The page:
Agent oversight costs $7,000 commission

by Olivia D'Orazio12 Mar 2015
The results of a recently appealed court case in Ontario is underscoring the necessity of having your clients sign a buyer representation agreement, after one agent was shut out of a $7,000 commission cheque.

“Apart from making general enquiries about the plaza, [the agent] did introduce [the buyers] to the property as a result of the ad that she had placed in the magazine and also providing them with the address of the property,” the judge wrote in official court documents. “[The agent] neglected, however, to obtain a signed buyer representation agreement from them. Nor did she advise [the selling agent] prior to the closing of the transaction, that she was acting for the purchasers.”

The agent, Balwindre Kaur, eventually lost out on a $7,000 commission cheque – solely because of her oversight in not getting the buyers to sign an agreement.

Balwinder Kaur, an agent for Realty Canada, posted an advertisement soliciting buyers for a retail property that was listed by Gurdeep Singh Sandhu, the owner of Remax Realty Specialists. Via the ad, Kaur was contacted by an interested buyer named Shoiab Akhtar.

Kaur claims she and Akhtar were parties to an oral agreement that recognized Kaur as the representing agent. Kaur solicited more information about the property from Sandhu, which he sent to her. Kaur then forwarded this emailed information to Akhtar. Kaur also advised Akhtar as to an appropriate offer price.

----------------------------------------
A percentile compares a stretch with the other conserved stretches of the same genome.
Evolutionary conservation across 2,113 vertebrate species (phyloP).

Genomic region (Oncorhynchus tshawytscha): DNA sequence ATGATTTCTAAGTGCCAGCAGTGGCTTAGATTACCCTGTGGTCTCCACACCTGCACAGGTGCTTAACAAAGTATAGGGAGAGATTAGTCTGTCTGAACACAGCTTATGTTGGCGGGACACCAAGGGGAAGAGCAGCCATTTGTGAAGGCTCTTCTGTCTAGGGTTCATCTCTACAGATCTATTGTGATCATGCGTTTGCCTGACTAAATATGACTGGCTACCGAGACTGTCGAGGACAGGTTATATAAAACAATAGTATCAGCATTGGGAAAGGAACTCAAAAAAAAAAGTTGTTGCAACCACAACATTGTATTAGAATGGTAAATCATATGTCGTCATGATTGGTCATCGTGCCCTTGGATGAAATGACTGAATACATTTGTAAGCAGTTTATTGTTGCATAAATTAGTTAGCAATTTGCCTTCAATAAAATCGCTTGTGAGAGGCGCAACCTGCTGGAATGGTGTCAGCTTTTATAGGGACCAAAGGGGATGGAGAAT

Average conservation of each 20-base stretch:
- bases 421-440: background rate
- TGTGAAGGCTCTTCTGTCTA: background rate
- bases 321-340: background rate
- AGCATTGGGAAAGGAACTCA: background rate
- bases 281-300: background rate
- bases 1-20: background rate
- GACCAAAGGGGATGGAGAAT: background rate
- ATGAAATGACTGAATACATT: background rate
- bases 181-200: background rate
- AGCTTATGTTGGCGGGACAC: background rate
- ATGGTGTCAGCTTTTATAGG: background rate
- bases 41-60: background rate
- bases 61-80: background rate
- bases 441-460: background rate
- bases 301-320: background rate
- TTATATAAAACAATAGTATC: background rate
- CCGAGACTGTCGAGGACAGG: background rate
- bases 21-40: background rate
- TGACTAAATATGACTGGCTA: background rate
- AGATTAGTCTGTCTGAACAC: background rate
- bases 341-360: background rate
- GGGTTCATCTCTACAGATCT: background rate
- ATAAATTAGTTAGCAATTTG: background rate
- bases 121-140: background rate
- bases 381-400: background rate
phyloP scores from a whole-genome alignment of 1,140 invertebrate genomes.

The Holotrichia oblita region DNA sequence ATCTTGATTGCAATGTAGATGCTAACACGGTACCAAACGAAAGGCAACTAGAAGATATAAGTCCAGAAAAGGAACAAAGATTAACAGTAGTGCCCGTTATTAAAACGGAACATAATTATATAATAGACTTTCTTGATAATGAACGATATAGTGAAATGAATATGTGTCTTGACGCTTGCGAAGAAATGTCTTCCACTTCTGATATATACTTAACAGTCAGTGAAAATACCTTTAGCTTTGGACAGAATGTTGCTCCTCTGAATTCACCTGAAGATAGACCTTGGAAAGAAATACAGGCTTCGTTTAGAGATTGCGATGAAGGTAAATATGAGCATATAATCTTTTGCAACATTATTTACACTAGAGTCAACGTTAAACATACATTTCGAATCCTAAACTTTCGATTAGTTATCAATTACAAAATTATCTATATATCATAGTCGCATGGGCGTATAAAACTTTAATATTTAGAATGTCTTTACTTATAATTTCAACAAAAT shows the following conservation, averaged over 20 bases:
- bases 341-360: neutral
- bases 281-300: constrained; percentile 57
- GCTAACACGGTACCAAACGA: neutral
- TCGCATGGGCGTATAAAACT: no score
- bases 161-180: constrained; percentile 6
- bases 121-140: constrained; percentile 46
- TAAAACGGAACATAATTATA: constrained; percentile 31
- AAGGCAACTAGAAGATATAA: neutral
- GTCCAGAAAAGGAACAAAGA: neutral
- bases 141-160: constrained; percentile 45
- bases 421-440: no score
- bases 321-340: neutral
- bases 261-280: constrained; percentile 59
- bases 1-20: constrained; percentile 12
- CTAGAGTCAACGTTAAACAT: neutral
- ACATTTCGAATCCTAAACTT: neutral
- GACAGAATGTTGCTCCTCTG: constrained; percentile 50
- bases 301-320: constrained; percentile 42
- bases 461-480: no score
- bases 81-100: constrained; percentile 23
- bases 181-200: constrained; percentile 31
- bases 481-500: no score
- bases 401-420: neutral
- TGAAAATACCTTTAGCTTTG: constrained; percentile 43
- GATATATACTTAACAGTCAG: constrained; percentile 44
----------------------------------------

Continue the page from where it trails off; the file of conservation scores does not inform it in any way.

However, when Kaur prepared an agreement of purchase and sale, and a buyer representation agreement, Akhtar said he already put an offer on the property.

As it turns out, Akhtar contacted Sandhu, who took him around the property, advised him on the sale of the property, evaluated the property’s value and the business behind it – all after having Akhtar sign a Buyer Representation Agreement.

The courts originally ruled in favour of Kaur, but upon appeal, found Sandhu earned his $7,192.50, independent of whatever nominal work Kaur had put into the sale.

But, the courts did acknowledge a few points. First, it said there was some issue with regards to whether or not Kaur could have advertised for the property, for which she was not the listing agent. The court also said it was unclear whether or not Akhtar would have signed an agreement with Kaur had she asked him to.

The lesson for agents is simple: always get your buyer clients to sign an agreement!

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